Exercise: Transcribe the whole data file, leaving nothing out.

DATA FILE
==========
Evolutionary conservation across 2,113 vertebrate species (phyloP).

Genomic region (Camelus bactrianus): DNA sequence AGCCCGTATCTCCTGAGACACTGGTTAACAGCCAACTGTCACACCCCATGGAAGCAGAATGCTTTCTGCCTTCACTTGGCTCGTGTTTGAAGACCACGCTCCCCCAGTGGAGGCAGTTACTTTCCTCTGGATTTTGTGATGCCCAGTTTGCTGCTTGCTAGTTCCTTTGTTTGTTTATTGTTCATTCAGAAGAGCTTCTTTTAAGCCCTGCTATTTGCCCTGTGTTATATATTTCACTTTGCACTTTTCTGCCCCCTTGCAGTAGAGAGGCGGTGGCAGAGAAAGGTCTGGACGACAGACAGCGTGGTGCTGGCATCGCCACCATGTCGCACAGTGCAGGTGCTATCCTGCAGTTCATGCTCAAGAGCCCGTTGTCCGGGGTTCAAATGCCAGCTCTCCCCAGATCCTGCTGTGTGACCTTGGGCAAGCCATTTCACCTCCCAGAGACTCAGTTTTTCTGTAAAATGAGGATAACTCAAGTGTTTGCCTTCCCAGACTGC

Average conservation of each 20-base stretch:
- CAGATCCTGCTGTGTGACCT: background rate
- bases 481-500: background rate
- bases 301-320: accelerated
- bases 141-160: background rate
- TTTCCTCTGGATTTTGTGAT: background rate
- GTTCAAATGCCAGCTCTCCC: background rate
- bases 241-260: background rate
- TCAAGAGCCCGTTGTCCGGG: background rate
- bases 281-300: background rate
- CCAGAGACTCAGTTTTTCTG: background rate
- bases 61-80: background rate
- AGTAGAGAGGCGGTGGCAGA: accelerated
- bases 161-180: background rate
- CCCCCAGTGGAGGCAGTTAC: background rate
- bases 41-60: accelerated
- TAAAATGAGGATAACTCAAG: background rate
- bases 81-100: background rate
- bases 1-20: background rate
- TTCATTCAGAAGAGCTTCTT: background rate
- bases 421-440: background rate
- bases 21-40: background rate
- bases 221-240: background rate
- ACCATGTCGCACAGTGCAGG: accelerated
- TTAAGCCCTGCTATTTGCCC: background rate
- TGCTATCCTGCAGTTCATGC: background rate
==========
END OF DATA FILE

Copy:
Evolutionary conservation across 2,113 vertebrate species (phyloP).

Genomic region (Camelus bactrianus): DNA sequence AGCCCGTATCTCCTGAGACACTGGTTAACAGCCAACTGTCACACCCCATGGAAGCAGAATGCTTTCTGCCTTCACTTGGCTCGTGTTTGAAGACCACGCTCCCCCAGTGGAGGCAGTTACTTTCCTCTGGATTTTGTGATGCCCAGTTTGCTGCTTGCTAGTTCCTTTGTTTGTTTATTGTTCATTCAGAAGAGCTTCTTTTAAGCCCTGCTATTTGCCCTGTGTTATATATTTCACTTTGCACTTTTCTGCCCCCTTGCAGTAGAGAGGCGGTGGCAGAGAAAGGTCTGGACGACAGACAGCGTGGTGCTGGCATCGCCACCATGTCGCACAGTGCAGGTGCTATCCTGCAGTTCATGCTCAAGAGCCCGTTGTCCGGGGTTCAAATGCCAGCTCTCCCCAGATCCTGCTGTGTGACCTTGGGCAAGCCATTTCACCTCCCAGAGACTCAGTTTTTCTGTAAAATGAGGATAACTCAAGTGTTTGCCTTCCCAGACTGC

Average conservation of each 20-base stretch:
- CAGATCCTGCTGTGTGACCT: background rate
- bases 481-500: background rate
- bases 301-320: accelerated
- bases 141-160: background rate
- TTTCCTCTGGATTTTGTGAT: background rate
- GTTCAAATGCCAGCTCTCCC: background rate
- bases 241-260: background rate
- TCAAGAGCCCGTTGTCCGGG: background rate
- bases 281-300: background rate
- CCAGAGACTCAGTTTTTCTG: background rate
- bases 61-80: background rate
- AGTAGAGAGGCGGTGGCAGA: accelerated
- bases 161-180: background rate
- CCCCCAGTGGAGGCAGTTAC: background rate
- bases 41-60: accelerated
- TAAAATGAGGATAACTCAAG: background rate
- bases 81-100: background rate
- bases 1-20: background rate
- TTCATTCAGAAGAGCTTCTT: background rate
- bases 421-440: background rate
- bases 21-40: background rate
- bases 221-240: background rate
- ACCATGTCGCACAGTGCAGG: accelerated
- TTAAGCCCTGCTATTTGCCC: background rate
- TGCTATCCTGCAGTTCATGC: background rate